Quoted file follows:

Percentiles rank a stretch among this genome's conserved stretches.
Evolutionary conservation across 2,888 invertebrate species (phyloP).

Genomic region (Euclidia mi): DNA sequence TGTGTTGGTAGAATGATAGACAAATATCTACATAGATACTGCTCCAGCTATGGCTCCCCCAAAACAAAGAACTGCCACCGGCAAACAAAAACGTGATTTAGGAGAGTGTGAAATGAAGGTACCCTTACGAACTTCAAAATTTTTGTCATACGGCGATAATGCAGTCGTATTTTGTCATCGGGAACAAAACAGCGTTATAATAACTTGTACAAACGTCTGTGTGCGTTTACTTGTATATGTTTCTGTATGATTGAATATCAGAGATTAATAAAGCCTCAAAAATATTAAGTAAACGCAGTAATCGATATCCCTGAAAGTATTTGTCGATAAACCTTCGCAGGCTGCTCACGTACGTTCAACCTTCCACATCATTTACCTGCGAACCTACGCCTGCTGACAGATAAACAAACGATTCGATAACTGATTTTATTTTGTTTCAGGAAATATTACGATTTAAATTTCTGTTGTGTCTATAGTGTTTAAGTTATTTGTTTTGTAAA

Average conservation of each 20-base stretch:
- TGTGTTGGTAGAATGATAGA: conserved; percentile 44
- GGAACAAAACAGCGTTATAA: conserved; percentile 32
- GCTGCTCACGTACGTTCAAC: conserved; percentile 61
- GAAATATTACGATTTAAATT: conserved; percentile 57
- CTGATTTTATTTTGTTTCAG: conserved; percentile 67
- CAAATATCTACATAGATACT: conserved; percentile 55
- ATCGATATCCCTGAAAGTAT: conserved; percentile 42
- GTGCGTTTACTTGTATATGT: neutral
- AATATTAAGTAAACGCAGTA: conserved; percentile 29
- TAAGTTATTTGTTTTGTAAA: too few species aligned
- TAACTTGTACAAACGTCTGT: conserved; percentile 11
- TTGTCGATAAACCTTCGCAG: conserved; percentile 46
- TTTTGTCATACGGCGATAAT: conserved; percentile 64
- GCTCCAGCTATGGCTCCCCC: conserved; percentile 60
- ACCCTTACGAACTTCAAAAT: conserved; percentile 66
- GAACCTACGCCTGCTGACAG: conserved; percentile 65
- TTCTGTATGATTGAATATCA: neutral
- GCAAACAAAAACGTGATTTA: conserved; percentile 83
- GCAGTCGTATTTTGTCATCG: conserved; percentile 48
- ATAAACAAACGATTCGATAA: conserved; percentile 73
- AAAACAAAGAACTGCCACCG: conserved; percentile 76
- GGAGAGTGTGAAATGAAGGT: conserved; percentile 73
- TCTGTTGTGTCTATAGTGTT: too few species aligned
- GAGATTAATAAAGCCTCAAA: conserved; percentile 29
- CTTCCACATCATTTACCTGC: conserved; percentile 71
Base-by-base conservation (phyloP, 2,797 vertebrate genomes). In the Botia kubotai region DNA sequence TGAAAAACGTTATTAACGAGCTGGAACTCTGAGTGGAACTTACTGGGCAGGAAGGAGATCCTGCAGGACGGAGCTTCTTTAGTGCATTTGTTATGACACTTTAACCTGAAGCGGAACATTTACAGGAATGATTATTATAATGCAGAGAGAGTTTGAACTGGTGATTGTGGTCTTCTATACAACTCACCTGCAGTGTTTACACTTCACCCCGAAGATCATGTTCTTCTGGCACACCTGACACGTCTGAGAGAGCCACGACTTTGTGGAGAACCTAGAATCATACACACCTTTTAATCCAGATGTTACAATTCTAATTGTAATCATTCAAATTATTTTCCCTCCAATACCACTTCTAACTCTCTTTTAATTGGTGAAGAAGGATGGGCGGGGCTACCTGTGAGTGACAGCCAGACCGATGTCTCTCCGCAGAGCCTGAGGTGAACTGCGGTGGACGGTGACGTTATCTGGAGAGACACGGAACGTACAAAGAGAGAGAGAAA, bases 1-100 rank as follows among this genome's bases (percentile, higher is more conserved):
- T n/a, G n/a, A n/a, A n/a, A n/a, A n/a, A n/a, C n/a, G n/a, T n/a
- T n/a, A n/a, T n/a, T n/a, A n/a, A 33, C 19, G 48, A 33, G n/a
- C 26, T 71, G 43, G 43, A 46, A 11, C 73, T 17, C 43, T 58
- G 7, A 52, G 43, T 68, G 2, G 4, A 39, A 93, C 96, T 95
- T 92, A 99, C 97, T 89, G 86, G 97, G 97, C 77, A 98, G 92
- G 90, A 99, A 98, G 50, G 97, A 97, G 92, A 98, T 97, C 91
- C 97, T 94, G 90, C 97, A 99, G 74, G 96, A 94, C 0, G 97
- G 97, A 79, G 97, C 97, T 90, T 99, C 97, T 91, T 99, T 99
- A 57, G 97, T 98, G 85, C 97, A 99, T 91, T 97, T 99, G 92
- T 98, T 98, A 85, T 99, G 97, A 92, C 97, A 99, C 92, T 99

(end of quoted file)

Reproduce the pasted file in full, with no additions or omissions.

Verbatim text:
Percentiles rank a stretch among this genome's conserved stretches.
Evolutionary conservation across 2,888 invertebrate species (phyloP).

Genomic region (Euclidia mi): DNA sequence TGTGTTGGTAGAATGATAGACAAATATCTACATAGATACTGCTCCAGCTATGGCTCCCCCAAAACAAAGAACTGCCACCGGCAAACAAAAACGTGATTTAGGAGAGTGTGAAATGAAGGTACCCTTACGAACTTCAAAATTTTTGTCATACGGCGATAATGCAGTCGTATTTTGTCATCGGGAACAAAACAGCGTTATAATAACTTGTACAAACGTCTGTGTGCGTTTACTTGTATATGTTTCTGTATGATTGAATATCAGAGATTAATAAAGCCTCAAAAATATTAAGTAAACGCAGTAATCGATATCCCTGAAAGTATTTGTCGATAAACCTTCGCAGGCTGCTCACGTACGTTCAACCTTCCACATCATTTACCTGCGAACCTACGCCTGCTGACAGATAAACAAACGATTCGATAACTGATTTTATTTTGTTTCAGGAAATATTACGATTTAAATTTCTGTTGTGTCTATAGTGTTTAAGTTATTTGTTTTGTAAA

Average conservation of each 20-base stretch:
- TGTGTTGGTAGAATGATAGA: conserved; percentile 44
- GGAACAAAACAGCGTTATAA: conserved; percentile 32
- GCTGCTCACGTACGTTCAAC: conserved; percentile 61
- GAAATATTACGATTTAAATT: conserved; percentile 57
- CTGATTTTATTTTGTTTCAG: conserved; percentile 67
- CAAATATCTACATAGATACT: conserved; percentile 55
- ATCGATATCCCTGAAAGTAT: conserved; percentile 42
- GTGCGTTTACTTGTATATGT: neutral
- AATATTAAGTAAACGCAGTA: conserved; percentile 29
- TAAGTTATTTGTTTTGTAAA: too few species aligned
- TAACTTGTACAAACGTCTGT: conserved; percentile 11
- TTGTCGATAAACCTTCGCAG: conserved; percentile 46
- TTTTGTCATACGGCGATAAT: conserved; percentile 64
- GCTCCAGCTATGGCTCCCCC: conserved; percentile 60
- ACCCTTACGAACTTCAAAAT: conserved; percentile 66
- GAACCTACGCCTGCTGACAG: conserved; percentile 65
- TTCTGTATGATTGAATATCA: neutral
- GCAAACAAAAACGTGATTTA: conserved; percentile 83
- GCAGTCGTATTTTGTCATCG: conserved; percentile 48
- ATAAACAAACGATTCGATAA: conserved; percentile 73
- AAAACAAAGAACTGCCACCG: conserved; percentile 76
- GGAGAGTGTGAAATGAAGGT: conserved; percentile 73
- TCTGTTGTGTCTATAGTGTT: too few species aligned
- GAGATTAATAAAGCCTCAAA: conserved; percentile 29
- CTTCCACATCATTTACCTGC: conserved; percentile 71
Base-by-base conservation (phyloP, 2,797 vertebrate genomes). In the Botia kubotai region DNA sequence TGAAAAACGTTATTAACGAGCTGGAACTCTGAGTGGAACTTACTGGGCAGGAAGGAGATCCTGCAGGACGGAGCTTCTTTAGTGCATTTGTTATGACACTTTAACCTGAAGCGGAACATTTACAGGAATGATTATTATAATGCAGAGAGAGTTTGAACTGGTGATTGTGGTCTTCTATACAACTCACCTGCAGTGTTTACACTTCACCCCGAAGATCATGTTCTTCTGGCACACCTGACACGTCTGAGAGAGCCACGACTTTGTGGAGAACCTAGAATCATACACACCTTTTAATCCAGATGTTACAATTCTAATTGTAATCATTCAAATTATTTTCCCTCCAATACCACTTCTAACTCTCTTTTAATTGGTGAAGAAGGATGGGCGGGGCTACCTGTGAGTGACAGCCAGACCGATGTCTCTCCGCAGAGCCTGAGGTGAACTGCGGTGGACGGTGACGTTATCTGGAGAGACACGGAACGTACAAAGAGAGAGAGAAA, bases 1-100 rank as follows among this genome's bases (percentile, higher is more conserved):
- T n/a, G n/a, A n/a, A n/a, A n/a, A n/a, A n/a, C n/a, G n/a, T n/a
- T n/a, A n/a, T n/a, T n/a, A n/a, A 33, C 19, G 48, A 33, G n/a
- C 26, T 71, G 43, G 43, A 46, A 11, C 73, T 17, C 43, T 58
- G 7, A 52, G 43, T 68, G 2, G 4, A 39, A 93, C 96, T 95
- T 92, A 99, C 97, T 89, G 86, G 97, G 97, C 77, A 98, G 92
- G 90, A 99, A 98, G 50, G 97, A 97, G 92, A 98, T 97, C 91
- C 97, T 94, G 90, C 97, A 99, G 74, G 96, A 94, C 0, G 97
- G 97, A 79, G 97, C 97, T 90, T 99, C 97, T 91, T 99, T 99
- A 57, G 97, T 98, G 85, C 97, A 99, T 91, T 97, T 99, G 92
- T 98, T 98, A 85, T 99, G 97, A 92, C 97, A 99, C 92, T 99